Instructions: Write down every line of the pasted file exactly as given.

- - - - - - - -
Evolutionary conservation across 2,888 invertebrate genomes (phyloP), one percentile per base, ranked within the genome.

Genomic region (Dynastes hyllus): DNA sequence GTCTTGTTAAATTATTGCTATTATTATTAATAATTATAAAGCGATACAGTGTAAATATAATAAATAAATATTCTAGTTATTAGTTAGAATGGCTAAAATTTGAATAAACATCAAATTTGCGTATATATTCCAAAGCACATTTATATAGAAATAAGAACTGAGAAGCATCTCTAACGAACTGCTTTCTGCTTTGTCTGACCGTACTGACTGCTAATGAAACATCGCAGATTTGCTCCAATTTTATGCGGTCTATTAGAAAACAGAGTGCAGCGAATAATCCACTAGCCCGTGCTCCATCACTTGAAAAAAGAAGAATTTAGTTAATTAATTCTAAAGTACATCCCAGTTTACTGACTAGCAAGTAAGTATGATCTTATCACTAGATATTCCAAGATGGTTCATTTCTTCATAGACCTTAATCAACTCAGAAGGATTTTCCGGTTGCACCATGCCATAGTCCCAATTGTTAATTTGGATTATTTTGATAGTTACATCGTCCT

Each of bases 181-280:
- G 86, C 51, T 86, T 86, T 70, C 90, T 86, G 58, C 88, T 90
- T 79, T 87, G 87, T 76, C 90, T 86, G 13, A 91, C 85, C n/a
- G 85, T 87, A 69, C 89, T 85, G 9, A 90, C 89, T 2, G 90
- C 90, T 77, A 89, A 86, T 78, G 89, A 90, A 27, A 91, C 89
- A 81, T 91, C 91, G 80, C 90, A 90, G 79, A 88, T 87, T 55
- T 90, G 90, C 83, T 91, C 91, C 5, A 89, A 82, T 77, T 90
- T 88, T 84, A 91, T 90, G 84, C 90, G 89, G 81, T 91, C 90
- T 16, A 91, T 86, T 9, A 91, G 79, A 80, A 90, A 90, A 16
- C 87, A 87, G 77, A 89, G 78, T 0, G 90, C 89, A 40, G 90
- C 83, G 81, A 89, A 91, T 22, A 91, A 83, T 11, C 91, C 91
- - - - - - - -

Evolutionary conservation across 2,888 invertebrate genomes (phyloP), one percentile per base, ranked within the genome.

Genomic region (Dynastes hyllus): DNA sequence GTCTTGTTAAATTATTGCTATTATTATTAATAATTATAAAGCGATACAGTGTAAATATAATAAATAAATATTCTAGTTATTAGTTAGAATGGCTAAAATTTGAATAAACATCAAATTTGCGTATATATTCCAAAGCACATTTATATAGAAATAAGAACTGAGAAGCATCTCTAACGAACTGCTTTCTGCTTTGTCTGACCGTACTGACTGCTAATGAAACATCGCAGATTTGCTCCAATTTTATGCGGTCTATTAGAAAACAGAGTGCAGCGAATAATCCACTAGCCCGTGCTCCATCACTTGAAAAAAGAAGAATTTAGTTAATTAATTCTAAAGTACATCCCAGTTTACTGACTAGCAAGTAAGTATGATCTTATCACTAGATATTCCAAGATGGTTCATTTCTTCATAGACCTTAATCAACTCAGAAGGATTTTCCGGTTGCACCATGCCATAGTCCCAATTGTTAATTTGGATTATTTTGATAGTTACATCGTCCT

Each of bases 181-280:
- G 86, C 51, T 86, T 86, T 70, C 90, T 86, G 58, C 88, T 90
- T 79, T 87, G 87, T 76, C 90, T 86, G 13, A 91, C 85, C n/a
- G 85, T 87, A 69, C 89, T 85, G 9, A 90, C 89, T 2, G 90
- C 90, T 77, A 89, A 86, T 78, G 89, A 90, A 27, A 91, C 89
- A 81, T 91, C 91, G 80, C 90, A 90, G 79, A 88, T 87, T 55
- T 90, G 90, C 83, T 91, C 91, C 5, A 89, A 82, T 77, T 90
- T 88, T 84, A 91, T 90, G 84, C 90, G 89, G 81, T 91, C 90
- T 16, A 91, T 86, T 9, A 91, G 79, A 80, A 90, A 90, A 16
- C 87, A 87, G 77, A 89, G 78, T 0, G 90, C 89, A 40, G 90
- C 83, G 81, A 89, A 91, T 22, A 91, A 83, T 11, C 91, C 91